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Education conference explored tackling sexuality-related bullying and violence

The Kaleidoscope Trust together with the UCL Institute of Education in London held a one-day conference on the 22nd January looking at how to tackle homophobia and sexuality related violence through education in low and middle income countries.


The first panel of the day brought together the experience of NGOs working to combat homophobia and transphobia in school settings. Phil Nicol, Head of Business Development at Diversity Role Models, presented good practices and models developed by the charity to educate young people about difference and challenge stereotypes. 






Euan Platt presented IGLYO’s work in the field at the pan-European level and introduced IGLYO’s research into the impact of homophobic and transphobic bullying on education and employment and their new publication, the Minimum Standards to Combat Homophobic and Transphobic Bullying.






Kamila Gasinska, a researcher from Lithuania, presented the results of a recent study commissioned by the Lithuanian Gay League on teachers’ and students’ attitudes to homophobic bullying. Lithuania is an example of a country that has in place an ‘anti-gay propaganda law’ preventing minors from accessing information about LGBT issues. The results of the study indicate that teachers and students too often think that there are no LGBT people in the classroom and that bullying on this ground can be prevented by LGBT people ‘not drawing attention’ to themselves.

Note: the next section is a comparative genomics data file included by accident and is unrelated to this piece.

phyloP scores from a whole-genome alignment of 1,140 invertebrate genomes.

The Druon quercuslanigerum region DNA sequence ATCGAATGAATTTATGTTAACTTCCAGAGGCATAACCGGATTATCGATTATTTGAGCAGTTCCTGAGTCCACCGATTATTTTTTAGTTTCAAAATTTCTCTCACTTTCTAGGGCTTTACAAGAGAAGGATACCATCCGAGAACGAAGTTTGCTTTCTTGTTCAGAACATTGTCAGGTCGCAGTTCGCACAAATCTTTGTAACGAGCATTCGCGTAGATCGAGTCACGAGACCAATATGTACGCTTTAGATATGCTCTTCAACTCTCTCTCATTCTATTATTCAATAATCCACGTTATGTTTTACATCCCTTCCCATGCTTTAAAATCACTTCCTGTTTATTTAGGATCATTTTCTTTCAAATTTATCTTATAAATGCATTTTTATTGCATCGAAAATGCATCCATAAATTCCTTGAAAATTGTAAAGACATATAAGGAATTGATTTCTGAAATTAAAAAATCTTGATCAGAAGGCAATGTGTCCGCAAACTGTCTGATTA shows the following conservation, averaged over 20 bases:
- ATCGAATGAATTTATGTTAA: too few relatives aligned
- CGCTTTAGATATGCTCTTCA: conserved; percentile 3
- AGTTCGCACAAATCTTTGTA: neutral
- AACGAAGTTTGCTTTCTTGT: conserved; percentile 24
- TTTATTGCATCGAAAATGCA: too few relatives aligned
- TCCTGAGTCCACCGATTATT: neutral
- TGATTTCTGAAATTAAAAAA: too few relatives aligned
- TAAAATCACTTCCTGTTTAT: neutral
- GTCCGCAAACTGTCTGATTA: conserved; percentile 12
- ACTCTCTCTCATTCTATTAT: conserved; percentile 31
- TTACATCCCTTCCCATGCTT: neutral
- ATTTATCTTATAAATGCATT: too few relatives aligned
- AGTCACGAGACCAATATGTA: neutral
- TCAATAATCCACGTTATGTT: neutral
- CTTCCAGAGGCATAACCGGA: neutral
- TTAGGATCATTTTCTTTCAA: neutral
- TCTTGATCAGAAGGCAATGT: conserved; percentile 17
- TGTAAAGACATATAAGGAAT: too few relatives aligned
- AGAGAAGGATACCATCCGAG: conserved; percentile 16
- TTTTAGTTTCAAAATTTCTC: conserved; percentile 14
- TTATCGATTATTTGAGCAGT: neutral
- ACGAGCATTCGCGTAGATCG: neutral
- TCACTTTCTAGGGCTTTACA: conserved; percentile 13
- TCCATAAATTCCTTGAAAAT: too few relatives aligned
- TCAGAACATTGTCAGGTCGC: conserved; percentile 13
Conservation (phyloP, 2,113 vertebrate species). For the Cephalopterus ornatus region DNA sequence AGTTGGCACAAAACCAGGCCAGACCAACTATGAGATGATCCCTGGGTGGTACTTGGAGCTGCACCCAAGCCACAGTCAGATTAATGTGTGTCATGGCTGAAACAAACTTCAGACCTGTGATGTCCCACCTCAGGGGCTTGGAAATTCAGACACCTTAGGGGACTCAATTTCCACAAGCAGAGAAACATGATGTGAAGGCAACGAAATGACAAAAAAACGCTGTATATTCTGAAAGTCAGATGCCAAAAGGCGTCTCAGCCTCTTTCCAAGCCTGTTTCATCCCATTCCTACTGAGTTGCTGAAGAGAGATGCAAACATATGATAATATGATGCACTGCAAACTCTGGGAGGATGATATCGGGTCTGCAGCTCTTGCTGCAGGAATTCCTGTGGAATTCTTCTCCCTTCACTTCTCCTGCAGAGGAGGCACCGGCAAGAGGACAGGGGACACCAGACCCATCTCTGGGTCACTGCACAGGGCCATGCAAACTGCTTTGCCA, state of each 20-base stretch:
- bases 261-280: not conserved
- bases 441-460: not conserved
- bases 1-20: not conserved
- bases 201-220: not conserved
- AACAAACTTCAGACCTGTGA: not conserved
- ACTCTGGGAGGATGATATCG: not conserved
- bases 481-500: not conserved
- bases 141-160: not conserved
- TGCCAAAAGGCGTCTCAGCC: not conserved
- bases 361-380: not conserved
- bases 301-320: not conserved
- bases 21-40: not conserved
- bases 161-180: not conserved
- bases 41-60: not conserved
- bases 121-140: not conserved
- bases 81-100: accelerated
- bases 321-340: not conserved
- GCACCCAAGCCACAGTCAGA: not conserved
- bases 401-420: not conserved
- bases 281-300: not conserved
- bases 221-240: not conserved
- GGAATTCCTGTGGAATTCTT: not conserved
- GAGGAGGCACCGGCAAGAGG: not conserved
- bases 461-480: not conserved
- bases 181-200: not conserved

UNESCO’s Christophe Cornu then talked about UNESCO’s comprehensive work at the global level to tackle homophobic and transphobic bullying, focusing on studies it has carried out in southern Africa and Thailand and possible entry points.




UNESCO’s objectives in the field are to:


  • collect solid evidence on the nature, scope and consequences of homophobic and transphobic bullying in educational institutions in countries where there is little or no data available, particularly Asia-Pacific and East and Southern Africa;
  • document and share best practice for action;
  • raise awareness and build coalitions at national, regional and global level, for example through the organization of regional consultations that will be bring together governments, civil society and academia; and,
  • facilitate action in selected countries to prevent and address homophobic and transphobic bullying in educational institutions.



Dr Jenny Parkes of UCL IOE built on work to address school-related gender-based violence (SRGBV), looking at what can we learn from promising practice in preventing and ameliorating SRGBV to better address homophobic bullying and victimisation in low income contexts.



Finally, Alistair Stewart, Acting Executive Director of the Kaleidoscope Trust, talked about the importance of a differentiated approach in upholding LGBT rights across the world.


Participants and speakers then broke into small groups to discuss possible steps forward


A detailed report of the conference will be available shortly.